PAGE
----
Back when The Guide spoke to Lucy Rose in April 2011 she was preparing to record her debut EP, and confessed she wasn’t looking forward to the experience.

“The recording part is the least enjoyable part of my music,” she said. “I love performing and writing, but I find recording quite frustrating. It’s so expensive and time-consuming.”

This year saw Rose finally record her debut album, Like I Used To, and get signed to major label Columbia after almost five years plugging away on her own.

“I hadn’t found the right way of recording,” she admits while exploring Glasgow’s chemists shops looking for some Echinacea to prevent a tour cold from taking hold.

“When you’ve been touring for so long and scraping together the pennies, going into a studio which costs hundreds of pounds a day is ridiculous.”

Rose, producer Charlie Hugall and her band instead decamped to her parents’ house in Warwickshire in January to record her first album.

“I was nervous about whether it would work,” she admits. “Moving into the same house with the band meant there was no alone time; if the sessions were rough we would still have to sit around and eat dinner and watch television together. It was nerve-wracking, but it was one of the best experiences of my life.

“It was great waking up and having breakfast with everyone, going for a dog walk and then getting cracking on the songs.”

She made the decision not to include or even record some of her older songs, instead focusing on making the album new and fresh.

“The early songs did their work at the beginning,” she says. “I had no connection with them any more after singing them every night. They were not as musically advanced as I would want to show now. I wanted fresh stuff – I wanted a huge amount of surprise. People can still listen to the old songs on YouTube.”

She had started out playing London’s open mic scene, before getting spotted by Bombay Bicycle Club and recruited to sing on their acoustic album Flaws.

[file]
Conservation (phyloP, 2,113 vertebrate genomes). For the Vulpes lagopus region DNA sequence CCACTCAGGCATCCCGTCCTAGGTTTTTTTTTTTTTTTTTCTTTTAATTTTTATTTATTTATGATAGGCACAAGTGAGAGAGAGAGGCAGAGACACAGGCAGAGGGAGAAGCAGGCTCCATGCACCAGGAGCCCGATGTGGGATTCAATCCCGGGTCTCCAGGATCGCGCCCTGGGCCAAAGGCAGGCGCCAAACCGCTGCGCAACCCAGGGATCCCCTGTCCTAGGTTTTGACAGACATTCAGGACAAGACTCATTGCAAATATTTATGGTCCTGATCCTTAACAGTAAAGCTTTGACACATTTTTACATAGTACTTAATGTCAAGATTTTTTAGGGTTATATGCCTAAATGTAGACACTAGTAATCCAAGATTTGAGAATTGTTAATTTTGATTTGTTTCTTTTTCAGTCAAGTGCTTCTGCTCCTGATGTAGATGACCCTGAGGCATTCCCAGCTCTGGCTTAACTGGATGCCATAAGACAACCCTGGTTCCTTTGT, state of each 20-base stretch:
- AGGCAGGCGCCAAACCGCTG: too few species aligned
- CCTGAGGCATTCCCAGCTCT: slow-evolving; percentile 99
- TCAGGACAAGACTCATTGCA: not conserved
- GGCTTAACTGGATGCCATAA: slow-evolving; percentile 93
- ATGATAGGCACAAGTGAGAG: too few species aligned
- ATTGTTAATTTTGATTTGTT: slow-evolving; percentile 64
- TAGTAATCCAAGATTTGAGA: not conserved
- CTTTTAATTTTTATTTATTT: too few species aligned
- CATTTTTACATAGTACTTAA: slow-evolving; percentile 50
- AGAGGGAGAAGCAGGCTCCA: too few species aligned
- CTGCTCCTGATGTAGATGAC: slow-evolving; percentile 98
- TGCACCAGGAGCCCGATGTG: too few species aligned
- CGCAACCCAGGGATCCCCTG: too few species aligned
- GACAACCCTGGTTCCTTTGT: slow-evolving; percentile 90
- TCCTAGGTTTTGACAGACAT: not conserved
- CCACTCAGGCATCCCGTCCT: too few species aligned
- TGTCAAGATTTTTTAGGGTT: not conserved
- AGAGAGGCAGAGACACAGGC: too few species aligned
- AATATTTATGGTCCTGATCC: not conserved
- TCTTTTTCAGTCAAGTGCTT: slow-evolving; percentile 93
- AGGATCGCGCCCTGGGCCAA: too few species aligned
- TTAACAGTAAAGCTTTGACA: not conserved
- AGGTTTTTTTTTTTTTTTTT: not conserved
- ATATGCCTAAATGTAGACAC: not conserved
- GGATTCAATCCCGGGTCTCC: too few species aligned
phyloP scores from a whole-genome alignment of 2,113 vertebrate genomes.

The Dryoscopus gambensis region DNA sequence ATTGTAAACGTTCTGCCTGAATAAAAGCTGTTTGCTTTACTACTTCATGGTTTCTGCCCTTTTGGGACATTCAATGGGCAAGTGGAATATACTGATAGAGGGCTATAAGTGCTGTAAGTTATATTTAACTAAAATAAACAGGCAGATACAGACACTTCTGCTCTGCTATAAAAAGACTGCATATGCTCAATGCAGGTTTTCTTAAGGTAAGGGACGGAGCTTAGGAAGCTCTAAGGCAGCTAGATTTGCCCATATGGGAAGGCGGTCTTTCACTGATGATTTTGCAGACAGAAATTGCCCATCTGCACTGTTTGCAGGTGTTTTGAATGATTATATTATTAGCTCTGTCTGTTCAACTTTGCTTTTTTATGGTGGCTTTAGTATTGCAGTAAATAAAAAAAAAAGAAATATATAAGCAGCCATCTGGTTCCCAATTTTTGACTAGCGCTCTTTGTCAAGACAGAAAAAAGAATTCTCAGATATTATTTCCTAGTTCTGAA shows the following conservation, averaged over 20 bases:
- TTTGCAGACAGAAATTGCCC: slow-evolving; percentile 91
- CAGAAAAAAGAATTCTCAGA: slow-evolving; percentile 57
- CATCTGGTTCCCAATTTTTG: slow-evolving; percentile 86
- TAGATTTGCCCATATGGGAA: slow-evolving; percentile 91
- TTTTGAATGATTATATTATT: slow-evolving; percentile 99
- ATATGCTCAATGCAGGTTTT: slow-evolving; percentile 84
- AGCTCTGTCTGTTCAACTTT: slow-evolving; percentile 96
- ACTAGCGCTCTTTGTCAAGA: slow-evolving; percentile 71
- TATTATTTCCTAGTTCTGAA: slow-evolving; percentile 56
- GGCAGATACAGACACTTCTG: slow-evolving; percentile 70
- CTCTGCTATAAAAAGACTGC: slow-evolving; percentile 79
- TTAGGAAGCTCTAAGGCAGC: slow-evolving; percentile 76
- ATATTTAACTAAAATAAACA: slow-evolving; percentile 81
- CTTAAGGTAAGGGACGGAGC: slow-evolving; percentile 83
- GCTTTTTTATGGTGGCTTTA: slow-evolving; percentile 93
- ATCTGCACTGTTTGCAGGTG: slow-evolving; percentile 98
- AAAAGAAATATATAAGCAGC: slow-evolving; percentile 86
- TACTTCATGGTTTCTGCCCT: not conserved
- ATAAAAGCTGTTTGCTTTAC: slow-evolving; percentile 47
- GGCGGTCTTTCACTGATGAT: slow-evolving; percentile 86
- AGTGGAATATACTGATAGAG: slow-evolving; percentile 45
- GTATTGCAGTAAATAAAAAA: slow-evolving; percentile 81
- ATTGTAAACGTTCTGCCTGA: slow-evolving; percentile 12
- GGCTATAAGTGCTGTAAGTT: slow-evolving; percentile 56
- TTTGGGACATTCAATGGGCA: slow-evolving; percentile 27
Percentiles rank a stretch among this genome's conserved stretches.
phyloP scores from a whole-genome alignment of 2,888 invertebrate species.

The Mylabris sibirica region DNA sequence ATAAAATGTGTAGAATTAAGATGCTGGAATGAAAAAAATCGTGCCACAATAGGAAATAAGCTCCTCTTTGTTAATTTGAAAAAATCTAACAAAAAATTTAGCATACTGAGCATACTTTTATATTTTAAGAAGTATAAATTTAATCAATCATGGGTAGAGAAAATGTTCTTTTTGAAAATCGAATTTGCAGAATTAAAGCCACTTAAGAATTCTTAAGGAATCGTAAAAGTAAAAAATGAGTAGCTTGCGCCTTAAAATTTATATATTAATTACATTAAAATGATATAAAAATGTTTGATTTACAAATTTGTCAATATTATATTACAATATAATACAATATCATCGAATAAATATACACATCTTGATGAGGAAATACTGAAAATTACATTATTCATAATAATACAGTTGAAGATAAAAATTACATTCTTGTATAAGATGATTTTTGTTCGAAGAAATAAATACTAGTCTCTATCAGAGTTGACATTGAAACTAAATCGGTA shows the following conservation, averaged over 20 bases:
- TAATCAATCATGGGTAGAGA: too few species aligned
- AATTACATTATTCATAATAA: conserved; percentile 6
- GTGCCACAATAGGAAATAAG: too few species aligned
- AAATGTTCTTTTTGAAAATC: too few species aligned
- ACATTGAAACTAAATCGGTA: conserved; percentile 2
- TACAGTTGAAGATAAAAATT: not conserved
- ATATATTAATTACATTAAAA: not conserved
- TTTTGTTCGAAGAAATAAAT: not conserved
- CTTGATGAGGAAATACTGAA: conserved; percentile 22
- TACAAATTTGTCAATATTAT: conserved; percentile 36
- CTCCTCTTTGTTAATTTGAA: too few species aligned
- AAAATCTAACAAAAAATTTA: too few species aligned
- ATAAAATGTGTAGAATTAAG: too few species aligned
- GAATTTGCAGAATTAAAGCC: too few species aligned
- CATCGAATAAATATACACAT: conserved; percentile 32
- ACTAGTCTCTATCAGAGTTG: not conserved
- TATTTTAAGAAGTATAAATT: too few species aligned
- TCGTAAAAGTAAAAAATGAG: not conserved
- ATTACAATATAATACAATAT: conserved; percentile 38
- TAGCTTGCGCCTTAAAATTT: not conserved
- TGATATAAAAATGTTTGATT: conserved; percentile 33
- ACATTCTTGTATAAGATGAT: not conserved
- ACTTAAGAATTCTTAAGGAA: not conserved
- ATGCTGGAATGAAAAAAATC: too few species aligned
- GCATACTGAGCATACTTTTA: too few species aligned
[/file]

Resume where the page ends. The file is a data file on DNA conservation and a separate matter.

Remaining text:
Although her self-produced music videos made her something of an internet sensation on YouTube, she was touring solo with a band who stayed with her largely because of the love of the music rather than monetary reward.

The album was recorded before Rose was signed, so kept that DIY aesthetic – even down to when a song needed a brass section.

“We put it out on Facebook,” she says. “We said straight out we had no money, we were self-funding the album, but we would pay for train tickets and provide dinner, so come and hang out.

“We got some random people who had never met before but wanted to be part of it.”

Perhaps the most obvious indication of the new signed and more flush Rose is the video to her recent single Bikes.

“I had done these videos before I was signed which cost nothing,” she says. “I think I was the cheapest artist they had ever signed. So I wanted to do something ridiculous.”

Bikes sees Rose at the head of a motorcycle gang, starting bar brawls, sawing logs, arm-wrestling, and peeking over the top of a giant motortrike at the head of a formation of hairy bikers pelting along a desert highway.

“I’d never ridden a motorbike before,” she admits. “I had lied to the production crew in the US otherwise they’d have never done it. We were staying at this motel in the desert and in the morning there was this giant Harley Davidson dropped off. I had to go to one of the bikers saying ‘You have to help me!’ He took me around the car park for 15 minutes.

“Then he said I was ready, and suddenly I was going 60mph down Route 66 with bikers all around me, thinking f***ing hell this is ridiculous!”

Now she is heading out on an almost sold-out tour, although she wants to keep everything as DIY as it always has been – with early shows seeing her sell her own jam and handicrafts to fans in lieu of recorded material.

“That’s the way I like it,” she says. “I’m a bit of a control freak, I want to keep control of my own work.”

And she is already thinking about her next album, which could see her move away from her traditional manner of songwriting – in her bedroom with an acoustic guitar.

“Now I can get the band together and say ‘I’ve got this bassline, and this drum beat I want you to play’ and we can work something out musically with a guitar line,” she says.

“With [current album track] Lines I wanted this sound which was a bit hip-hoppy for the chorus – that wasn’t the kind of song I could have written on my acoustic guitar. It sounds really different.

“I would like to do something a little more left-field musically and mess about with arrangements.”

Support from Pete Rowe.

  • Lucy Rose plays Coalition, King's Road Arches, Brighton on Monday, November 12. Starts 7pm, tickets £8. Call 01273 606312